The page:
There are no two-ways about it, climate change is the world’s greatest challenge. National and international publications and social media channels have all featured extensive coverage of David Attenborough’s recent documentary, the actions and messages from Extinction Rebellion and the powerful rhetoric of 16-year old climate campaigner, Greta Thunberg.
Individuals watching events unfold in the media may be dismayed to discover that our climate is actually balanced on a knife-edge with the tipping point just a few years away. For many, the problem may seem too huge to tackle at a personal level. Turning down the heating by a degree or two or cycling to work just doesn’t seem ‘big’ enough to make a difference, so it’s easy to put climate change in the ‘too hard box’ and opt to do nothing.
Collective impact is powerful
Individual actions may appear to be insignificant but when we act together our impact is remarkable. Take single-use plastic bags. Since the introduction of the 5p charge in 2015, the use of plastic bags in the 7 major supermarkets fell by 86% – that’s a decrease of nearly 300 million bags. An impressive outcome inspired by a relatively small shift in the rules governing shopping.
For a typical, gas-heated three-bedroom semi, turning the room thermostat down by just one degree will save around £80 on the energy bill and reduce carbon emissions by around 320kg annually, according to the Carbon Trust. A one-degree reduction in each of the UK’s 27 million homes, therefore, is going to save a lot of carbon and save a lot of bill-payers a few quid too.
So, small changes by individuals generate a significant impact when undertaken by large numbers. But relatively few people make changes just because it is the right thing to do for the environment. Most require cajoling to make changes to their well-established lives and businesses and reassurance that the changes are easy to manage. And nearly all need to appreciate the all-important financial benefit.
The role of technology companies
Individual behaviour changes have an impact, but more significant impacts can happen when supported by advances in technology.
As a CleanTech PR agency, we get very excited about working with companies that are pioneering different technologies to help transition to a zero-carbon energy system.
One of our clients, PassivSystems, is rapidly developing and bringing to market increasingly smart home heating controls. These can connect domestic generation assets, battery storage systems, hybrid-heating systems and smart appliances with the grid to deliver the very best value to the consumer in terms of improved comfort. They also optimise energy efficiency; reduce carbon; help facilitate greater uptake of renewable generation and ultimately have the potential to save consumers money.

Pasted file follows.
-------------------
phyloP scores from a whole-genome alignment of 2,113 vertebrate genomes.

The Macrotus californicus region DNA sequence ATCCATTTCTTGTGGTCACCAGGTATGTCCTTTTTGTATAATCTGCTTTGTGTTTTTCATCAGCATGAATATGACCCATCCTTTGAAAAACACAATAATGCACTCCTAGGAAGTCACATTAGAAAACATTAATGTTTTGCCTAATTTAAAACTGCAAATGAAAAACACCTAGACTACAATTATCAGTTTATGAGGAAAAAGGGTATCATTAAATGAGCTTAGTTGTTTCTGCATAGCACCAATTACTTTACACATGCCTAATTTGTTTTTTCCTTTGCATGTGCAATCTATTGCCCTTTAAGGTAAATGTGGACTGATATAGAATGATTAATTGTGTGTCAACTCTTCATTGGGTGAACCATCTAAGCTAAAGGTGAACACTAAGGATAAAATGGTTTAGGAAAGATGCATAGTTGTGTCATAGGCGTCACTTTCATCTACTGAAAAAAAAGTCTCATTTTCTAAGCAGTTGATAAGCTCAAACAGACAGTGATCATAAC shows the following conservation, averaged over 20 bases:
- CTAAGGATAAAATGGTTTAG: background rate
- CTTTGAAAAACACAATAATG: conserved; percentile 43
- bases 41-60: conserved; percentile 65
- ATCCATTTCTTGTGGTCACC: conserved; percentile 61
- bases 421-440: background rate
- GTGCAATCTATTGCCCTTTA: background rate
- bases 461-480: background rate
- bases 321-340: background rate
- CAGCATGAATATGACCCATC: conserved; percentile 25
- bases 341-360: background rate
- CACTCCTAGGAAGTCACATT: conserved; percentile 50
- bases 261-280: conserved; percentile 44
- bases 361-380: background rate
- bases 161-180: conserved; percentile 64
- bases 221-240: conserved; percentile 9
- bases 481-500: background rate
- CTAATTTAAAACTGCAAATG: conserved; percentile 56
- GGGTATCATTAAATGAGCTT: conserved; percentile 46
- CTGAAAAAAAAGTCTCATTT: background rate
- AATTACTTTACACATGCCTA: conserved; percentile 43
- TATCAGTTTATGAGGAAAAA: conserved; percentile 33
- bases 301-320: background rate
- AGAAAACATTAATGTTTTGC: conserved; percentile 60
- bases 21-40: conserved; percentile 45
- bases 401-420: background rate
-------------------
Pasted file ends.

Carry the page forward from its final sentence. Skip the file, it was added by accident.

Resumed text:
And all facilitated by a technology that requires very little interaction from the individuals themselves beyond making the decision to install it.
Another client, Origami, is working to ensure that all distributed generation plant, including privately owned domestic installations, have the opportunity and technical capability to trade across multiple markets. This will help the grid to maintain stability and opens up opportunities for homeowners to earn revenue from their assets through a process called demand-side response (DSR). Not that homeowners need to know anything about DSR, because the technology is smart and integrated – it will do all the hard work. Once the decision to install the technology is made, homeowners sit back and reap the financial rewards.
The world is at a tipping point environmentally, but our energy system is also at a technological tipping point.
Investment and innovation can be seen across the energy system in generation, distribution and usage. Government needs to be on its toes to keep up with the pace of change. Ministers must listen and act to ensure that legislation and policy keep pace with change to avoid stifling the growth of our low-carbon energy system.
But the ultimate power to change our energy usage lies in the hands of individuals. It is individuals who make decisions in companies and in homes. And one of the biggest challenges is to persuade individuals to invest in new technology, particularly when it is integrated into their homes.
Awareness of what is on the market, comprehension and ease of use are key factors but, as with most things, it comes down to price and the value of the long-term investment. And the over-riding message from the tech companies and the government must be loud and clear – an investment today will save money in the future. The fact that it may also help to reduce the impacts of climate change and save the planet might also be a useful aside…
If you need help communicating about your clean-tech to key stakeholders, then do get in touch. We’d be very happy to help.